Dr. Uğur Aytaç

Ethiek Instituut

What is political power, how can we assess its legitimacy in different institutional domains, and how should we address any legitimacy deficits arising from unaccountable powers? These fundamental questions have driven my research, from my PhD in Amsterdam to the projects I undertake as an Assistant Professor in Utrecht. I investigate how varying conceptualizations of power and domination should shape our normative judgments about the legitimacy of socio-political arrangements, including digital platforms, economic institutions, and states. My research has appeared or is forthcoming in peer-reviewed journals such as the American Political Science Review, Political Theory, The Journal of PoliticsPolitical Studies, Constellations, and the Journal of Social Philosophy.

My first line of research is on the theories of political legitimacy. I argue that the normative standards of political legitimacy should shift attention to broader social relations beyond state power, including the power structures of patriarchy and capitalism. This is because such power structures ultimately shape and transform the circumstances under which state institutions operate. I utilize various normative methods to study these issues, e.g., ideology critique. I also research how social actors can resist illegitimate power structures and investigate on what grounds different tools of resistance can be justified.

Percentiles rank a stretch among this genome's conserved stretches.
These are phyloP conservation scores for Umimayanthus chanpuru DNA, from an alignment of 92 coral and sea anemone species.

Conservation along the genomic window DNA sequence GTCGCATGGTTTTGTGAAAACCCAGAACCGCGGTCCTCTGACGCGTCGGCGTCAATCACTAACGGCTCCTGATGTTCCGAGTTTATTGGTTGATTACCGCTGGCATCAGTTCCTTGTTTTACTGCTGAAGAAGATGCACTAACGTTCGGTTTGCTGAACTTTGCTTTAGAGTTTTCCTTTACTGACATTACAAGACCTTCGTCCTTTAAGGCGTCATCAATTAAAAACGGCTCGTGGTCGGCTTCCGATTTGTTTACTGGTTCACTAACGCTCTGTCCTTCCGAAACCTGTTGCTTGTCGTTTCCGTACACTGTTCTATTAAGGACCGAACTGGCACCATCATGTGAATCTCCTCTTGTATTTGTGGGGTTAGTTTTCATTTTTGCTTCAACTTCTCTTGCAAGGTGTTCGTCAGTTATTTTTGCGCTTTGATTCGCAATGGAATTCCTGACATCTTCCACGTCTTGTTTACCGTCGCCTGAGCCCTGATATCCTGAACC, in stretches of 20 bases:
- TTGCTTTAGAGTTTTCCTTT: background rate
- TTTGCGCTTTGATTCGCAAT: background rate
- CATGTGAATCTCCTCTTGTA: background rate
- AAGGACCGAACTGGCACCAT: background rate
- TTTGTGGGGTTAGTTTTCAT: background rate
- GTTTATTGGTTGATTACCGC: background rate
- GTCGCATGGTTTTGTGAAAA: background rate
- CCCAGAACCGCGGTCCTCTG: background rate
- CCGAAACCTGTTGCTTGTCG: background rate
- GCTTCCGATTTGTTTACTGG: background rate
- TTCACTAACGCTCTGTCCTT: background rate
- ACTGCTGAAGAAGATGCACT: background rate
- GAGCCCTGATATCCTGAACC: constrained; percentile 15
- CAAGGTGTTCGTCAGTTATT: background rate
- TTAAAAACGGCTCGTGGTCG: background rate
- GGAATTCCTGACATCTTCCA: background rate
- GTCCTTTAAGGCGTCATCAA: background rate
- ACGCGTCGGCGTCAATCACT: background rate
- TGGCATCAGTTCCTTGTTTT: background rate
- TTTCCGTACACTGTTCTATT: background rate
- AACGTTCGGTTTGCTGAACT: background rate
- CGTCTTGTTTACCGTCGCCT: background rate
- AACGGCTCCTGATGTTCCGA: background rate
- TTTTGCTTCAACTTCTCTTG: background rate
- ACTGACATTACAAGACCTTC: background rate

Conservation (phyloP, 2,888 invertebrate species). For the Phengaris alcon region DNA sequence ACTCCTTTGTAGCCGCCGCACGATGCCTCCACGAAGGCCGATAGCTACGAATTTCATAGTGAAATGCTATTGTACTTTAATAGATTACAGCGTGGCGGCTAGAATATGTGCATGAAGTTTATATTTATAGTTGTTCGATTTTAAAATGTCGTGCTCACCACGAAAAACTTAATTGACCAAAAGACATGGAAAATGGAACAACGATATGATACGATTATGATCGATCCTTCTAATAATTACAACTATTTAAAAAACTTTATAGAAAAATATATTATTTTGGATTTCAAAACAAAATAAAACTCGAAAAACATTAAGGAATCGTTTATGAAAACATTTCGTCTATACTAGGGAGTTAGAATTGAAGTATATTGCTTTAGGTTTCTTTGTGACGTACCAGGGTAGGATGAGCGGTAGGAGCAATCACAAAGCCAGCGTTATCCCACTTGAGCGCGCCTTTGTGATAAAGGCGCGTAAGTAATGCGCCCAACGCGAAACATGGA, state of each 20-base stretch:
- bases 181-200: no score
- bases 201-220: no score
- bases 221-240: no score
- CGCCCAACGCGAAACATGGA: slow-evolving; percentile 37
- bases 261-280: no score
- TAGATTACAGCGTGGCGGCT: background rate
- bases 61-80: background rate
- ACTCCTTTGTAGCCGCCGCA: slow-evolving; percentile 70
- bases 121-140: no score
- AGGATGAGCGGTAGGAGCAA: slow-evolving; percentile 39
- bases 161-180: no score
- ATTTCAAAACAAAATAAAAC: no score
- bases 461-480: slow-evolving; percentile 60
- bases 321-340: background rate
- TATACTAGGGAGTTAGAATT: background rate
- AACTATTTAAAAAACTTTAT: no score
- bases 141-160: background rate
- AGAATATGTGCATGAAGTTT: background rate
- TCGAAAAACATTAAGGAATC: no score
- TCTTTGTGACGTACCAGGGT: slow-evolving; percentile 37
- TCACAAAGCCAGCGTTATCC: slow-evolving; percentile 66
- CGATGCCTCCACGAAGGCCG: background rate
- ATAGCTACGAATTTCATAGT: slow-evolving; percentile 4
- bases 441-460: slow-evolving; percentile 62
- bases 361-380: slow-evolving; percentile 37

My second line of research analyzes how the powers of social media companies transform the digital public sphere and what this means for the democratic legitimacy of contemporary political orders. Focusing on content moderation practices and algorithmic curation of online speech, I research whether the powers of social media companies can be compatible with democratic values such as political equality and free speech. Further, I explore the potential and limitations of different governance schemes that can democratize Big Tech corporations' powers over the digital public sphere.

I take academic citizenship seriously, aiming to help cultivate a community among philosophers in the Netherlands. I am co-coordinator of the political philosophy study group at the Dutch Research School of Philosophy. In this capacity, I co-organize regular workshops where participants receive feedback on their research.

I am also enthusiastic about reaching lay audiences. In 2023, I gave a public lecture on democracy and social media on the Utrecht Day of Philosophy. Further, I hosted a 5-episode podcast series on political philosophy in 2021-2022 (in Turkish).